The U.S. Supreme Court said Friday it will rule on Obamacare’s contraception mandate after multiple religious groups have taken issue with its mandate that they provide insurance coverage including contraception to employees. This is the fourth time a part of Obamacare will be evaluated by the court.
Hobby Lobby won a Supreme Court case last year that allowed businesses to opt out of providing certain contraceptives for religious reasons. The Obama administration hoped to appease religious groups by allowing them to submit an exemption form and allow a third party to provide it instead. But the groups have still taken issue with this and sued. Now the case is before the Supreme Court.
The groups say that are still involved in the process of providing the contraceptives by signing the form. They say the Religious Freedom Restoration Act protects them from having to violate their consciences by participating in providing contraception. RFRA law states that their must be a compelling government interest for violating religious beliefs and that it must be done in the least restrictive way possible, a tough burden for the government to prove.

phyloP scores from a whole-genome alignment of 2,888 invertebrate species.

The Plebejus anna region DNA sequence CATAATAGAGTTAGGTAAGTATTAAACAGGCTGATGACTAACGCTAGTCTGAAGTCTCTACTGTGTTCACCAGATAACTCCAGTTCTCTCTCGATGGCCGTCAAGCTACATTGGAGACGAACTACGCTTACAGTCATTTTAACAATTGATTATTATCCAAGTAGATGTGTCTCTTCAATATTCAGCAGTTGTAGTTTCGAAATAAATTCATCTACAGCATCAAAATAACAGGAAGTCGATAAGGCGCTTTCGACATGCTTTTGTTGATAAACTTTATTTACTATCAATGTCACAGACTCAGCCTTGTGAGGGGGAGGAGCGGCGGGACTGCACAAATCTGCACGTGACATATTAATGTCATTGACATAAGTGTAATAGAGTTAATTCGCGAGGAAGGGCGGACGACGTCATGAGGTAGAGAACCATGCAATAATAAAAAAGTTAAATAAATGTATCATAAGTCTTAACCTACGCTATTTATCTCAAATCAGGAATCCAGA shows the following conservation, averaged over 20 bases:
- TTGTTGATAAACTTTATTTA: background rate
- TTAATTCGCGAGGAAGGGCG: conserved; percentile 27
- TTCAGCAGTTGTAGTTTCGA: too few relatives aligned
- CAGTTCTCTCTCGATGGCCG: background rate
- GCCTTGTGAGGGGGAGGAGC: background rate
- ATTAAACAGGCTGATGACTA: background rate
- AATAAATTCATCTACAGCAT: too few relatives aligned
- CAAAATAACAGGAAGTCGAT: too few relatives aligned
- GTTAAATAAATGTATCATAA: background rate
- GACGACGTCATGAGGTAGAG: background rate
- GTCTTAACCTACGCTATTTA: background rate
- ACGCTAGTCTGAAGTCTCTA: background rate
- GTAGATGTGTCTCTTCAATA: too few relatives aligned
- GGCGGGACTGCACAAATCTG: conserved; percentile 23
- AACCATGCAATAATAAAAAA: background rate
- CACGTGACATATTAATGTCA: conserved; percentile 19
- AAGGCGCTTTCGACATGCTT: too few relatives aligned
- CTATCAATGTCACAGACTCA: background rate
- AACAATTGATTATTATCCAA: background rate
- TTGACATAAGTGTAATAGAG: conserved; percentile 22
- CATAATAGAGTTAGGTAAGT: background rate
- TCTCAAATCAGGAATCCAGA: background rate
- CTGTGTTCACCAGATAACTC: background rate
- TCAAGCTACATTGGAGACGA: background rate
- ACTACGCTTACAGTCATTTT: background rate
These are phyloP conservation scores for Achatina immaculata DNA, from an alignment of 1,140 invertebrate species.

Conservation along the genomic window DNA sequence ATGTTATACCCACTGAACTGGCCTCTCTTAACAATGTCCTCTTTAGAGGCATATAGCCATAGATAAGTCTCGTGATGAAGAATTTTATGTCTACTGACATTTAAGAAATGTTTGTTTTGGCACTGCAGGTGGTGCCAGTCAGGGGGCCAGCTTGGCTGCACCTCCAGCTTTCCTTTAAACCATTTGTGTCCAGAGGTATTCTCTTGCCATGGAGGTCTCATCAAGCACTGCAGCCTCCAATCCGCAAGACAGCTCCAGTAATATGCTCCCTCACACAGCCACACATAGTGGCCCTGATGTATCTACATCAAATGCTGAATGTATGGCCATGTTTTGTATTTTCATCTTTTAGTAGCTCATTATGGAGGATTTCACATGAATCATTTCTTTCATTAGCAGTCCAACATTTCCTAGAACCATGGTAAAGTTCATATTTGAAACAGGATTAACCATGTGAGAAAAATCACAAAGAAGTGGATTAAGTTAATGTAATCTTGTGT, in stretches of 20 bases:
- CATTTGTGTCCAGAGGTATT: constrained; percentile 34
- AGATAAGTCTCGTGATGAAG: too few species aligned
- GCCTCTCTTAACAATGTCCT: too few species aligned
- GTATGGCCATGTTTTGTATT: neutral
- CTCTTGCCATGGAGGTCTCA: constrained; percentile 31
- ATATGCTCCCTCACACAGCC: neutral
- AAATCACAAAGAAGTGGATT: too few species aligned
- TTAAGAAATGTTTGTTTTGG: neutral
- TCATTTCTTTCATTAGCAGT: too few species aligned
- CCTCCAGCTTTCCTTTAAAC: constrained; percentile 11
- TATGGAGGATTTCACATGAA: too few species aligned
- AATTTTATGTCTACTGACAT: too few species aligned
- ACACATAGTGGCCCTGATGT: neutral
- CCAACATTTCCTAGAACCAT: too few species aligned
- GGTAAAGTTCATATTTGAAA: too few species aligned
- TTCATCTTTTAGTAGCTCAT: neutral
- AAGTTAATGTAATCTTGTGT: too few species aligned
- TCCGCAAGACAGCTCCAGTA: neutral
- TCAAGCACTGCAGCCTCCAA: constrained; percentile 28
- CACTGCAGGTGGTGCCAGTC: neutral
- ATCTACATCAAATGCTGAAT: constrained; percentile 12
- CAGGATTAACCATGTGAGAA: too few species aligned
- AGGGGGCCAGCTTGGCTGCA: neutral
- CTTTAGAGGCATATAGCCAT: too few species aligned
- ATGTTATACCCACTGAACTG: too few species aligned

Probably the most famous of the seven cases challenging the contraception mandate is Little Sisters of the Poor, a group of nuns who are fighting so they don’t have to participate in providing contraception to their employees.
“As Little Sisters of the Poor, we offer the neediest elderly of every race and religion a home where they are welcomed as Christ. We perform this loving ministry because of our faith and cannot possibly choose between our care for the elderly poor and our faith, and we shouldn’t have to,” said Sr. Loraine Marie Maguire, Mother Provincial of the Little Sisters of the Poor. “All we ask is that our rights not be taken away. The government exempts large corporations, small businesses, and other religious ministries from what they are imposing on us – we just want to keep serving the elderly poor as we have always done for 175 years. We look forward to the Supreme Court hearing our case, and pray for God’s protection of our ministry.”
“The Little Sisters spend their lives taking care of the elderly poor—that is work our government should applaud, not punish,” Mark Rienzi, Senior Counsel of the Becket Fund for Religious Liberty, which represents the Little Sisters of the Poor, said in a statement. “The Little Sisters should not have to fight their own government to get an exemption it has already given to thousands of other employers, including Exxon, Pepsi Cola Bottling Company, and Boeing. Nor should the government be allowed to say that the Sisters aren’t ‘religious enough’ to merit the exemption that churches and other religious ministries have received.”